February 18, 2020

How To Make Brand Publishing Work And What To Avoid

Nick Schenck

Acquiring customers without a substantial audience, a credible brand, and a tightly-bound community is exceedingly difficult. It’s expensive to buy reach and loyalty at scale. That is the opposite of product-market fit, which is the point where a company is growing sales and acquiring the majority of its customers organically (including from repeat purchasers). 

Many brands pay lip service to branding, audience acquisition, and community-building because it’s difficult to tie these investments directly to sales, and it takes time. Overnight successes don’t exist in this game.

Immediate gratification is why interruptive advertising and incessant retargeting are rampant. It’s the low-hanging fruit. To be clear, there’s a time and place for pop-ups, pre-rolls, and remarketing. But it’s when companies rely almost exclusively on paid methods to acquire customers that has led to ad fatigue/banner blindness and rising CPCs and CPVs.

So many direct-to-consumer businesses have struggled because of this approach. The antidote – in most cases – is to publish outstanding content.

If your brand is truly authentic, content is your secret weapon

In Bobby Kim’s (aka Bobby Hundreds) book, “This Is Not A T-Shirt,” the founder of The Hundreds explains how his bootstrapped streetwear label overcame scarce resources and competition to break through against incumbents like Quicksilver and DC in the mid- to late-2000s.

“I want to funnel my art, photography, design, and writing into one outlet,” Kim said to his business partners. “Imagine a company that’s half T-shirt brand, half online magazine. I’ll interview graffiti artists, musicians, and designers who are putting our city (Los Angeles) on the map. I’ll use aliases to make it look as if we have an editorial staff. These articles will help build the brand’s lifestyle. That’s our marketing. It all works together.” [1]

The Hundreds became a pioneer in this approach. They galvanized a community, built a large audience, and established a global streetwear brand. Word-of-mouth led to organic sales, reinforcing the notion that “no meaningful marketing program can be executed across a set of customers who don’t reference each other.” [2]

“I had the luxury of crafting my brand identity for years before I met my audience,” Kim said. “I attribute much of our longevity to the blogging spirit and this fundamental mantra: DIY and DIFY. Do it for yourself.” [3]

And how did The Hundreds connect with youth on a visceral level?

“The answer lies in our dedication to community building,” Kim said. “The Hundreds is an utter anomaly in the fashion world, following no previously established business model. So, I can’t attribute our success to anything other than community.” [4]

The reason why content is such a differentiator is because it reveals a brand’s true intentions and ethos. If companies can’t explain why they exist beyond making money – or they have nothing meaningful to share or contribute – it’s painfully obvious. No amount of click-bait listicles can persuade people otherwise.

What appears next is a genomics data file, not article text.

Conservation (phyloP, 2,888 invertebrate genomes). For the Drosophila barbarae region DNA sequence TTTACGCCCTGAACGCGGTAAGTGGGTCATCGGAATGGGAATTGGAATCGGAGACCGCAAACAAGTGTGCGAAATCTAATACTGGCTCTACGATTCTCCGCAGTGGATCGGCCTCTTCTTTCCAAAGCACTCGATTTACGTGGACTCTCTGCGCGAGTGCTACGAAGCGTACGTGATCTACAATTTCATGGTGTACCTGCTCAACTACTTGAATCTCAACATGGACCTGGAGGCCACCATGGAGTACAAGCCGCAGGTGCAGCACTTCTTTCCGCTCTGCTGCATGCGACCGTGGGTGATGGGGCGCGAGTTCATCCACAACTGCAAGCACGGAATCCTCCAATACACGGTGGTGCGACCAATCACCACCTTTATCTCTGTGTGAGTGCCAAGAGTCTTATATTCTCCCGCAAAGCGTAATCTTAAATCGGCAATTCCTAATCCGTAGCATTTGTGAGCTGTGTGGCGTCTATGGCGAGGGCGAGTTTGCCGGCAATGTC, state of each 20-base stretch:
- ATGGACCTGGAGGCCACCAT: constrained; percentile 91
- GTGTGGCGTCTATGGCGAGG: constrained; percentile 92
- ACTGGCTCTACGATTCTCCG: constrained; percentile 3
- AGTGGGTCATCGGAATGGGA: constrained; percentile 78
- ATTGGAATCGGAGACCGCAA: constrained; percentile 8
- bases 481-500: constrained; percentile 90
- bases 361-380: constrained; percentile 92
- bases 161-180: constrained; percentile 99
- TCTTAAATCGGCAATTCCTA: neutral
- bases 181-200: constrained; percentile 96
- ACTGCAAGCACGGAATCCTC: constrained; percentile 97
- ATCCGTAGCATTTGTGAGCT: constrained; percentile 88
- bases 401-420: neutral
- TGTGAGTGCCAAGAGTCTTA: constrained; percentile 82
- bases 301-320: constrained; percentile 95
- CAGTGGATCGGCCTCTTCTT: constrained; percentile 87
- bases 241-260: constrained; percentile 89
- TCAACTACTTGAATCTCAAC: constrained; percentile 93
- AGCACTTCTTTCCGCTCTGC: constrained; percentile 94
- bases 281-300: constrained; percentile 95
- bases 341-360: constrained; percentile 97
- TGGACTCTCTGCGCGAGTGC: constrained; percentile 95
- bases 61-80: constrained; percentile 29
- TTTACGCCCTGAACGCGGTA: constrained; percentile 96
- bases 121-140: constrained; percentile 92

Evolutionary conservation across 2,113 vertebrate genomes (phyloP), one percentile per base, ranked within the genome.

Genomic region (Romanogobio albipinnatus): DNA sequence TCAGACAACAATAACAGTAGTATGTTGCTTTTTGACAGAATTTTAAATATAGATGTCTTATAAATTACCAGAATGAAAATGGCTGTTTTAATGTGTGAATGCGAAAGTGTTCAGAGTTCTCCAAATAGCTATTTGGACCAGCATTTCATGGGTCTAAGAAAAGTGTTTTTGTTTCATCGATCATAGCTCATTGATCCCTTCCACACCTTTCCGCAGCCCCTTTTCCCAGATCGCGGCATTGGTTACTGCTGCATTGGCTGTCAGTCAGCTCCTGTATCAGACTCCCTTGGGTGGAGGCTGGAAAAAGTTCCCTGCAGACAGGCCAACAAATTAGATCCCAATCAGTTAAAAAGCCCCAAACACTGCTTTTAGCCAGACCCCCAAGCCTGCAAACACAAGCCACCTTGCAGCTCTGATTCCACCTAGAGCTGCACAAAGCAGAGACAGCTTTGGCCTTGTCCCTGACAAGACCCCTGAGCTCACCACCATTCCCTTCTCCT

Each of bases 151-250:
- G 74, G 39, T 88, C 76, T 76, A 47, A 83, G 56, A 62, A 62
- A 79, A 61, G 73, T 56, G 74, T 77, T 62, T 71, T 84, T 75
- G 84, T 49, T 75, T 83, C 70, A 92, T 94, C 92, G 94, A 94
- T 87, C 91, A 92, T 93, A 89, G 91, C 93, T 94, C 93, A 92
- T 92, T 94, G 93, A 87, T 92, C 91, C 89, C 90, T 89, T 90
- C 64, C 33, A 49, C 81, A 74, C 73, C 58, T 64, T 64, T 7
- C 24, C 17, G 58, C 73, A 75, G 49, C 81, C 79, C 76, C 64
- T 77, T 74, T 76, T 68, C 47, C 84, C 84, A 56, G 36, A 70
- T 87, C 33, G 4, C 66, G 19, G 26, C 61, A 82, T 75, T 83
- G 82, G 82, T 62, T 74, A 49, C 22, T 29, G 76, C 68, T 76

Conversely, for authentic brands that contribute to a cause greater than their own profit motive, content can be their moat against the competition. Authenticity shines through.

Use non-consensus thinking to win big with content

Howard Marks from Oaktree Capital describes his investment philosophy using a 2×2 matrix (see below). When entrepreneurs start a business, he says, their thesis can be right or wrong and it can follow either consensus or non-consensus thinking.

Source: Wealthfront blog

Marks posits that the only way to make outsized financial returns is if an idea is right and it follows non-consensus thinking. If an idea is right and it follows consensus thinking, there will be too much competition and returns are arbitraged away. But if the idea is correct and non-consensus, your product will serve an unmet need in the market. (Unfortunately, you only know if your idea is non-consensus when you start, but you don’t know if your idea is right.) [5]

This framework also can be applied to companies who are considering investing in content. In industries where information is sparse and nobody is innovating around content, companies can realize big returns from media investments:

  • Look at how Hubspot leveraged content to become an $8b+ software company before inbound marketing in B2B was in vogue.
  • Imagine where Red Bull would be without its heavy media investment in extreme sports. 
  • Nobody predicted that broadcasting non-mainstream sports could be lucrative until FloSports proved otherwise.

The era of brand-adjacent media properties

Roman Health (Ro) is an online, direct-to-consumer pharmacy that sells medications for the treatment of erectile dysfunction, hair loss, low testosterone, STDs, etc.